I have had one-on-one interviews with individuals who have, or have had, senior-level responsibility for the Newsletter. In addition, I've had a chance to talk with three other individuals who have had a history of working on newsletters.
This is a summary of what I've discovered and what I'd suggest we do.
The Newsletter is an information driver. This is as opposed to a website, which is a repository, and a journal/magazine (such as TIP) which is an official record. The way the Newsletter drives information is by pushing it out to readers.
Based on my conversations with others, the manner in which information is pushed out can be both managed (essentially like it is now -- it's prepared by a content manager and then sent out) and elected. In this mode, the user can elect to receive information feeds via RSS (the little orange square at the top-right under the tool bar). The rights to information need to be managed by the organization through the newsletter function, but my committee members believe this is readily achievable.
The next issue is -- what is sent? The two most obvious answers would be "deadlines and headlines." These are managed by the organization. Beyond those, the RSS feeds allow the user to select content-oriented topics to be updated on a continual basis by the content originator. Also, we believe that what can be sent/updated should include: paragraphs about works in progress (like the old "validity information exchange" of PPsych), and dialogues. The dialogues can be messages (e.g., an announcement from an editor of JAP about a need for reviewers), or even video links a la YouTube.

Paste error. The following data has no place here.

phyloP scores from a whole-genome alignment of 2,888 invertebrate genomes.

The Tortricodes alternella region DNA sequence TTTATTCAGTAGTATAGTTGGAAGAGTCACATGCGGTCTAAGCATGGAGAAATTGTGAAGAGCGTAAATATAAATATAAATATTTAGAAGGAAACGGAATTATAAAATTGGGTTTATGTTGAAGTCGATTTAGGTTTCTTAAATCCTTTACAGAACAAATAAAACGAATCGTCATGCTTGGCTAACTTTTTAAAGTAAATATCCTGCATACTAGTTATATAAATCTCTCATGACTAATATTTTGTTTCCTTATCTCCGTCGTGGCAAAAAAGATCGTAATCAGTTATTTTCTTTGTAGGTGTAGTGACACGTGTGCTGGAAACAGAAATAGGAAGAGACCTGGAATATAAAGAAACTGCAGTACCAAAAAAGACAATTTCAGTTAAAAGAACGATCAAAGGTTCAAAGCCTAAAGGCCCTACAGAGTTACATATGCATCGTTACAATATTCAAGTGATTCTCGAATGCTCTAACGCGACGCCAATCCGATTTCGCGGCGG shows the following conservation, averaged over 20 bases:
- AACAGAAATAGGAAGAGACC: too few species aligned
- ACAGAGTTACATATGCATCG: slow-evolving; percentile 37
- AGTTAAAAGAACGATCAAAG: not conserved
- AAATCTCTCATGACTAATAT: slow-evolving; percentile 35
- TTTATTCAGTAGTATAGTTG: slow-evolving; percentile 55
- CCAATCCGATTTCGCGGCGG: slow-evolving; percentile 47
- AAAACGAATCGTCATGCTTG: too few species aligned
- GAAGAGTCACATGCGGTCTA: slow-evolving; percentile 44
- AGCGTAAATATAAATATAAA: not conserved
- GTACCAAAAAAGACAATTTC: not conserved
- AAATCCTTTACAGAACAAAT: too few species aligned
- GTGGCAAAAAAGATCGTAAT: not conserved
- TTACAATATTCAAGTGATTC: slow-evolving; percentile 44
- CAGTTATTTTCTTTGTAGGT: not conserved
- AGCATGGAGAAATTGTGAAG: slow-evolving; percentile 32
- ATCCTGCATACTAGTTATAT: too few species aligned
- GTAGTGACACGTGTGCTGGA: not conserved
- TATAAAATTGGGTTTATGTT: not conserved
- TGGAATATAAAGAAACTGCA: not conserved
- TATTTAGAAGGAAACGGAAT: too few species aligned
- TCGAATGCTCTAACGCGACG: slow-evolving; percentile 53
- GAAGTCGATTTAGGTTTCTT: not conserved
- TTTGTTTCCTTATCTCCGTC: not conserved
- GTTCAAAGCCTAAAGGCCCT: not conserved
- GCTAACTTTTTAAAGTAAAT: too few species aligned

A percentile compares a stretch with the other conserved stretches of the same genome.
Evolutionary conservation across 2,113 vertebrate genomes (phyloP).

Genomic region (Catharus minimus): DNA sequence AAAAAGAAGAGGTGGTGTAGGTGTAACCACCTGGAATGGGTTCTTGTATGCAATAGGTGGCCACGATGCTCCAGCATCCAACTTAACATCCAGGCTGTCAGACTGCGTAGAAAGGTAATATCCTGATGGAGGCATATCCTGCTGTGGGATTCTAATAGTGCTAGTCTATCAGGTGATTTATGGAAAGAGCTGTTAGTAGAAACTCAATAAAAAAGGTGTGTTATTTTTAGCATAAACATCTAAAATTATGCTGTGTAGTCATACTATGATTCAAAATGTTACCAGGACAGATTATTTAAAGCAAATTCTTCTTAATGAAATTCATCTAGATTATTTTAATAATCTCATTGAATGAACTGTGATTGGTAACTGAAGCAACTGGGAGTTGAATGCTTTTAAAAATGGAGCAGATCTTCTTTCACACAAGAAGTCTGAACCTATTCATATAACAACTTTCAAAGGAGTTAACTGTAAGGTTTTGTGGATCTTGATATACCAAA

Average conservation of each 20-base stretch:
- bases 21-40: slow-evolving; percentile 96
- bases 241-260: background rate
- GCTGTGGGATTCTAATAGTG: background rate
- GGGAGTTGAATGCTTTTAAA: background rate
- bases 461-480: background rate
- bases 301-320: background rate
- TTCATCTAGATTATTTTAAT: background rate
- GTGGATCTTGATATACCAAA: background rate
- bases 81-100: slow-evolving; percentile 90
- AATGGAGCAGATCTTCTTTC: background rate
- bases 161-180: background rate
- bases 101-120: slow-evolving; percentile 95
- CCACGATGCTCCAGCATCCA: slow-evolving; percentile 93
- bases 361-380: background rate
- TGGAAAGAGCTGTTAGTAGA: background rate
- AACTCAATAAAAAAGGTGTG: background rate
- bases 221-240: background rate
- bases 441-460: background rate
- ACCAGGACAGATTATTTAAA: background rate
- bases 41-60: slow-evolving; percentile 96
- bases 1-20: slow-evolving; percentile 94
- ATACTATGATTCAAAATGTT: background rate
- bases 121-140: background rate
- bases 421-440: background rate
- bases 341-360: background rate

In all, the goal of the Newsletter is to engage reader/members with the organization on a "real time" basis without bombarding them.
The individuals I've spoken with who have indicated an affirmative interest in being on the committee include Zack Horn and Charles Handler. These are two dynamic and experienced individuals, and their efforts to improve the Newsletter will incite others to want to join.
Please let me know what you think and if the ideas indicated here -- especially feeds -- are to your liking, we'll begin working on ways to implement them.